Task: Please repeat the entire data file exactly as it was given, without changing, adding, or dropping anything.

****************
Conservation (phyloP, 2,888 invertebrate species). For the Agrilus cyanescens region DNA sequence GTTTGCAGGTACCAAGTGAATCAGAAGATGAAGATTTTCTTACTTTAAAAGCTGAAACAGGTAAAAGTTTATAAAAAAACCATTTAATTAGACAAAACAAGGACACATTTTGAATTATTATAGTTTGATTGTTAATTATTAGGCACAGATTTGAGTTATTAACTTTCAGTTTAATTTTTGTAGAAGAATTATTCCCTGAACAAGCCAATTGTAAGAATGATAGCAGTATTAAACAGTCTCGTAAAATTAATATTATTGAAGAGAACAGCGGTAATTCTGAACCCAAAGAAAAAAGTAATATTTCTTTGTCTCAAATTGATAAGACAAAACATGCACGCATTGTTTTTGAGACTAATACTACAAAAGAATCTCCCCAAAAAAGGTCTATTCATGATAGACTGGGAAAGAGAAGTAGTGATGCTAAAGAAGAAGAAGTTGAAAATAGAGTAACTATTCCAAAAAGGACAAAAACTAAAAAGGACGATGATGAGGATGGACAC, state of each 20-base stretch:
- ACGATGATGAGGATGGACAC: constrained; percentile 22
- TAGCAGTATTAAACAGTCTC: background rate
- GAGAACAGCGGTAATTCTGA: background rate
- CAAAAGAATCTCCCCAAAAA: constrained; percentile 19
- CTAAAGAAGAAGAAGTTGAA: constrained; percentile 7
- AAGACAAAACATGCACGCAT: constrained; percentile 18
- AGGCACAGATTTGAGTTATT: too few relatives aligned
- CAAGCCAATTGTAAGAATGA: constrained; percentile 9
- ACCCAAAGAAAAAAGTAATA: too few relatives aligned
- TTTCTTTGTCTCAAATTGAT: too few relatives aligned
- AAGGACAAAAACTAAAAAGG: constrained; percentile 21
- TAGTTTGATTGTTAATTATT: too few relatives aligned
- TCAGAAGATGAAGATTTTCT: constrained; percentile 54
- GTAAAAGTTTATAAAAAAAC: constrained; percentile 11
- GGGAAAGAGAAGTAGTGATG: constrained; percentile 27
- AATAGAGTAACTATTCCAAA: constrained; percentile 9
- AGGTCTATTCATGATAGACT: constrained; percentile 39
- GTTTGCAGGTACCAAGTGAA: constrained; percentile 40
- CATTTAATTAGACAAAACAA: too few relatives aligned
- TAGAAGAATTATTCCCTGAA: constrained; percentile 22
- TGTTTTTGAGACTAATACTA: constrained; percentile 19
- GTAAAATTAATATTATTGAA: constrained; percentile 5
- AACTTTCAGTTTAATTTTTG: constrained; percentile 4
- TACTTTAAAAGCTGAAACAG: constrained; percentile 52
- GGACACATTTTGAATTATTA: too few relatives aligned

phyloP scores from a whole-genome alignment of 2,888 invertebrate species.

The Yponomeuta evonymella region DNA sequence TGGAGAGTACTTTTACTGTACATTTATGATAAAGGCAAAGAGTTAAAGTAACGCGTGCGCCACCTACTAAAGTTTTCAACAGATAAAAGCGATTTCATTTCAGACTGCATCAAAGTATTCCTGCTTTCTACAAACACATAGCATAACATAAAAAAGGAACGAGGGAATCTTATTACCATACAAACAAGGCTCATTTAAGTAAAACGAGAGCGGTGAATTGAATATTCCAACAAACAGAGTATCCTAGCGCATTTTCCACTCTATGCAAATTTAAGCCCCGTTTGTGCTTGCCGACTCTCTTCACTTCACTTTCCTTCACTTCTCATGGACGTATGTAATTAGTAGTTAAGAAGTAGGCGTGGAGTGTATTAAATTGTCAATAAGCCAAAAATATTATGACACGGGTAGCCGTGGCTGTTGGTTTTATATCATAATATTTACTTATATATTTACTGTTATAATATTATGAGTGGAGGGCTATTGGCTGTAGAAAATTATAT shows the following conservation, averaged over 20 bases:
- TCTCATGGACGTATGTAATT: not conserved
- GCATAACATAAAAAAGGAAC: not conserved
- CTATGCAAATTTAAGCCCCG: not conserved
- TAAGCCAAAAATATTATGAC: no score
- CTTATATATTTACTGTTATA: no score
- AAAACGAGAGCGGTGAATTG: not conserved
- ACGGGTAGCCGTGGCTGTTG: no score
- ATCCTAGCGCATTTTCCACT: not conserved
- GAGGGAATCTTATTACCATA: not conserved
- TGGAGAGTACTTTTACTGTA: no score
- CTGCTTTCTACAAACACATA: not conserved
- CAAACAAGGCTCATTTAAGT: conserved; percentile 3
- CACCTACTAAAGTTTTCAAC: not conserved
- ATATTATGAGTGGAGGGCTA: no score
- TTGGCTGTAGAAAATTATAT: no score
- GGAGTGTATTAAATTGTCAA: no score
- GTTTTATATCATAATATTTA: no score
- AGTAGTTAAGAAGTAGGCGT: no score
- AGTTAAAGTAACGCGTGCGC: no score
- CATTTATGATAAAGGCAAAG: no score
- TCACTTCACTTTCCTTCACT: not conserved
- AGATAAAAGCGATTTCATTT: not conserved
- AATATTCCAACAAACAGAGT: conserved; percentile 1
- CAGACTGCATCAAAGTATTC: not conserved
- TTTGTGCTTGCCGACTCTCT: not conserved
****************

Conservation (phyloP, 2,888 invertebrate species). For the Agrilus cyanescens region DNA sequence GTTTGCAGGTACCAAGTGAATCAGAAGATGAAGATTTTCTTACTTTAAAAGCTGAAACAGGTAAAAGTTTATAAAAAAACCATTTAATTAGACAAAACAAGGACACATTTTGAATTATTATAGTTTGATTGTTAATTATTAGGCACAGATTTGAGTTATTAACTTTCAGTTTAATTTTTGTAGAAGAATTATTCCCTGAACAAGCCAATTGTAAGAATGATAGCAGTATTAAACAGTCTCGTAAAATTAATATTATTGAAGAGAACAGCGGTAATTCTGAACCCAAAGAAAAAAGTAATATTTCTTTGTCTCAAATTGATAAGACAAAACATGCACGCATTGTTTTTGAGACTAATACTACAAAAGAATCTCCCCAAAAAAGGTCTATTCATGATAGACTGGGAAAGAGAAGTAGTGATGCTAAAGAAGAAGAAGTTGAAAATAGAGTAACTATTCCAAAAAGGACAAAAACTAAAAAGGACGATGATGAGGATGGACAC, state of each 20-base stretch:
- ACGATGATGAGGATGGACAC: constrained; percentile 22
- TAGCAGTATTAAACAGTCTC: background rate
- GAGAACAGCGGTAATTCTGA: background rate
- CAAAAGAATCTCCCCAAAAA: constrained; percentile 19
- CTAAAGAAGAAGAAGTTGAA: constrained; percentile 7
- AAGACAAAACATGCACGCAT: constrained; percentile 18
- AGGCACAGATTTGAGTTATT: too few relatives aligned
- CAAGCCAATTGTAAGAATGA: constrained; percentile 9
- ACCCAAAGAAAAAAGTAATA: too few relatives aligned
- TTTCTTTGTCTCAAATTGAT: too few relatives aligned
- AAGGACAAAAACTAAAAAGG: constrained; percentile 21
- TAGTTTGATTGTTAATTATT: too few relatives aligned
- TCAGAAGATGAAGATTTTCT: constrained; percentile 54
- GTAAAAGTTTATAAAAAAAC: constrained; percentile 11
- GGGAAAGAGAAGTAGTGATG: constrained; percentile 27
- AATAGAGTAACTATTCCAAA: constrained; percentile 9
- AGGTCTATTCATGATAGACT: constrained; percentile 39
- GTTTGCAGGTACCAAGTGAA: constrained; percentile 40
- CATTTAATTAGACAAAACAA: too few relatives aligned
- TAGAAGAATTATTCCCTGAA: constrained; percentile 22
- TGTTTTTGAGACTAATACTA: constrained; percentile 19
- GTAAAATTAATATTATTGAA: constrained; percentile 5
- AACTTTCAGTTTAATTTTTG: constrained; percentile 4
- TACTTTAAAAGCTGAAACAG: constrained; percentile 52
- GGACACATTTTGAATTATTA: too few relatives aligned

phyloP scores from a whole-genome alignment of 2,888 invertebrate species.

The Yponomeuta evonymella region DNA sequence TGGAGAGTACTTTTACTGTACATTTATGATAAAGGCAAAGAGTTAAAGTAACGCGTGCGCCACCTACTAAAGTTTTCAACAGATAAAAGCGATTTCATTTCAGACTGCATCAAAGTATTCCTGCTTTCTACAAACACATAGCATAACATAAAAAAGGAACGAGGGAATCTTATTACCATACAAACAAGGCTCATTTAAGTAAAACGAGAGCGGTGAATTGAATATTCCAACAAACAGAGTATCCTAGCGCATTTTCCACTCTATGCAAATTTAAGCCCCGTTTGTGCTTGCCGACTCTCTTCACTTCACTTTCCTTCACTTCTCATGGACGTATGTAATTAGTAGTTAAGAAGTAGGCGTGGAGTGTATTAAATTGTCAATAAGCCAAAAATATTATGACACGGGTAGCCGTGGCTGTTGGTTTTATATCATAATATTTACTTATATATTTACTGTTATAATATTATGAGTGGAGGGCTATTGGCTGTAGAAAATTATAT shows the following conservation, averaged over 20 bases:
- TCTCATGGACGTATGTAATT: not conserved
- GCATAACATAAAAAAGGAAC: not conserved
- CTATGCAAATTTAAGCCCCG: not conserved
- TAAGCCAAAAATATTATGAC: no score
- CTTATATATTTACTGTTATA: no score
- AAAACGAGAGCGGTGAATTG: not conserved
- ACGGGTAGCCGTGGCTGTTG: no score
- ATCCTAGCGCATTTTCCACT: not conserved
- GAGGGAATCTTATTACCATA: not conserved
- TGGAGAGTACTTTTACTGTA: no score
- CTGCTTTCTACAAACACATA: not conserved
- CAAACAAGGCTCATTTAAGT: conserved; percentile 3
- CACCTACTAAAGTTTTCAAC: not conserved
- ATATTATGAGTGGAGGGCTA: no score
- TTGGCTGTAGAAAATTATAT: no score
- GGAGTGTATTAAATTGTCAA: no score
- GTTTTATATCATAATATTTA: no score
- AGTAGTTAAGAAGTAGGCGT: no score
- AGTTAAAGTAACGCGTGCGC: no score
- CATTTATGATAAAGGCAAAG: no score
- TCACTTCACTTTCCTTCACT: not conserved
- AGATAAAAGCGATTTCATTT: not conserved
- AATATTCCAACAAACAGAGT: conserved; percentile 1
- CAGACTGCATCAAAGTATTC: not conserved
- TTTGTGCTTGCCGACTCTCT: not conserved